RBI Micro Finance Framework
- March 16, 2022
- Posted by: OptimizeIAS Team
- Category: DPN Topics
RBI Micro Finance Framework
Section: Monetary Policy
RBI (Regulatory Framework for Microfinance Loans) Directions, 2022– framework for regulated lenders, including scheduled commercial banks, small finance banks, NBFC-MFIs and NBFC-Investment and Credit Companies. The guidelines will take effect 1st April 2022.
- All collateral-free loans, provided to low income households (with annual income up to ₹3 lakh) shall be considered microfinance loans. Earlier, the upper limits were Rs.1.2 lakh for rural borrowers and Rs.2 lakh for urban borrowers.
- Lending to the microfinance segment shall be collateral free and not linked to the borrowers deposit account
- Interest rates and other charges/fees on these loans should be subject to supervisory scrutiny by the RBI
- Any change in interest rate or any other charge shall be informed to the borrower well in advance and applied prospectively.
- The RE or its agent shall not engage in any harsh methods towards loan recovery
- Regulated Entities (REs) should put in place a board-approved policy regarding pricing of microfinance loans, flexibility in repayment, a ceiling on interest rate and all other charges applicable to microfinance loans.
- The margin cap (not exceeding 10 per cent for large MFIs with loan portfolios exceeding ₹100 crore and 12 per cent for the others) is no longer applicable to NBFC-MFIs.
- Repayment cap-outflows capped at 50 per cent of the monthly household income, shall include repayments (including both principal as well as interest component) towards all existing as well as under-consideration loans.
- There shall be no prepayment penalty on microfinance loans. Penalty, if any, for delayed payment shall be applied on the overdue amount and not on the entire loan amount.
- RE would have to put in place a mechanism for identification of the borrowers facing repayment-related difficulties, engagement with such borrowers and providing them necessary guidance about the recourse available.
- Each RE has to provide a loan card to the borrower incorporating information related to the borrower and pricing of the loan.
- Non credit products shall be provided with the consent of the borrower along with complete information on pricing.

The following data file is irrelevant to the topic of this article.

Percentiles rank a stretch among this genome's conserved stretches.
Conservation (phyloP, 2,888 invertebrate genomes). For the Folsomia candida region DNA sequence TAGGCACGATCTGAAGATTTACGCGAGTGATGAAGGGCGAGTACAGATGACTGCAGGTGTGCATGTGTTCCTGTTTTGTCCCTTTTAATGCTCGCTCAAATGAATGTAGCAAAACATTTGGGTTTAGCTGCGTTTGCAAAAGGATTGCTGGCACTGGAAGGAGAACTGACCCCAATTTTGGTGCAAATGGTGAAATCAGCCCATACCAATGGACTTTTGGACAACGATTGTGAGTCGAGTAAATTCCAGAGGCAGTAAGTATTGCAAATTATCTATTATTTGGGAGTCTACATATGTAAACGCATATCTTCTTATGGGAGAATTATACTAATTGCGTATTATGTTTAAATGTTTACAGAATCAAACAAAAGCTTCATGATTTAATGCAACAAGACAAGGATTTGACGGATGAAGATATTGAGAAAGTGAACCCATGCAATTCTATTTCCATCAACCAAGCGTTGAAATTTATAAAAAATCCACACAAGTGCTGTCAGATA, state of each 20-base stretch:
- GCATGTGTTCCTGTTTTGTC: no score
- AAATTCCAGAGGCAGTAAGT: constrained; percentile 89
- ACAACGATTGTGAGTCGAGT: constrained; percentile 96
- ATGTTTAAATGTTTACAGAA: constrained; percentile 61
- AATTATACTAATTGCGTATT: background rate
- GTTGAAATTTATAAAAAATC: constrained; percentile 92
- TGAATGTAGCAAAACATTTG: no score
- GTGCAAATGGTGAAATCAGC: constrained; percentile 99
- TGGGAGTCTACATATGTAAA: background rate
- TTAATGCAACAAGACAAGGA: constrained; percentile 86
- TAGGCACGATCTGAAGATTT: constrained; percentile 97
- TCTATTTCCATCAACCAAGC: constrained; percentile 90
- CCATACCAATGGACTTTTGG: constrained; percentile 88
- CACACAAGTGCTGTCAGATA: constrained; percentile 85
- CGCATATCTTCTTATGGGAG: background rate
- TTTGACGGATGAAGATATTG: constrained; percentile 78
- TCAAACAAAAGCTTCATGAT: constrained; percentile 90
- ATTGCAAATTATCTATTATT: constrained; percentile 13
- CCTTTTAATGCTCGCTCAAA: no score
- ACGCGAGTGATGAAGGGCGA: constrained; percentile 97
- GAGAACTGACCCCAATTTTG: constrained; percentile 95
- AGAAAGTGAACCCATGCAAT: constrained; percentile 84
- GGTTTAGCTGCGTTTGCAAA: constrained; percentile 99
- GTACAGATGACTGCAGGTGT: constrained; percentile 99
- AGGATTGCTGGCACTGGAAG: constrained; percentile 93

About micro- finance framework
Microfinance is a form of financial service which provides small loans and other financial services to poor and low-income households by various microfinance institutions.
Microfinance Institution-MFI is an organisation that offers financial services to low income populations. These services include microloans, micro savings and micro Insurance. In most cases the so-called interest rates are lower than those charged by normal banks
Different types of financial services providers for poor people have emerged – Non-Government Organisations (NGOs), cooperatives, community-based development institutions like self-help groups and credit unions, commercial and state banks, insurance and credit card companies, telecommunications and wire services, post offices, and other points of sale – offering new possibilities.
- The Grameen Model: The Grameen model has been a case of exceptional success in Bangladesh. It turns out that many organizations in India have adopted the Grameen Bank model with little variations. Some of the notable examples are SHARE Microfinance Limited, Activists for Social Alternatives (ASA) and CASHPOR Financial and Technical Services Limited.
- Self Help Groups (SHGs): An SHG is a group of five to 20 people from the same income category formed on principle of lending their own savings. This model was popularized by NABARD’s SHG-Bank linkage programme.
- Federated Self Help Groups (SHG federations):The Federation of SHGs brings together several SHGs. Compared to a single SHG; the federation of SHGs has more than 1000 members. Examples of Federated Self Help Group models in India are PRADAN, Chaitanya, SEWA and Dan Foundation.
- Cooperative banks
- Rotating Savings and Credit Associations (ROSCAS). E.g.: Chit funds
- Scheduled commercial banks (SCBs) (including small finance banks (SFBs) and regional rural banks (RRBs))
- Non-banking financial companies (NBFCs)
- Microfinance institutions (MFIs) registered as NBFCs
The difference between an NBFC-MFI and other NBFC is that while other NBFCs can operate at a very high level, MFIs cater to only the smaller level of social strata, with need of smaller amounts as loans.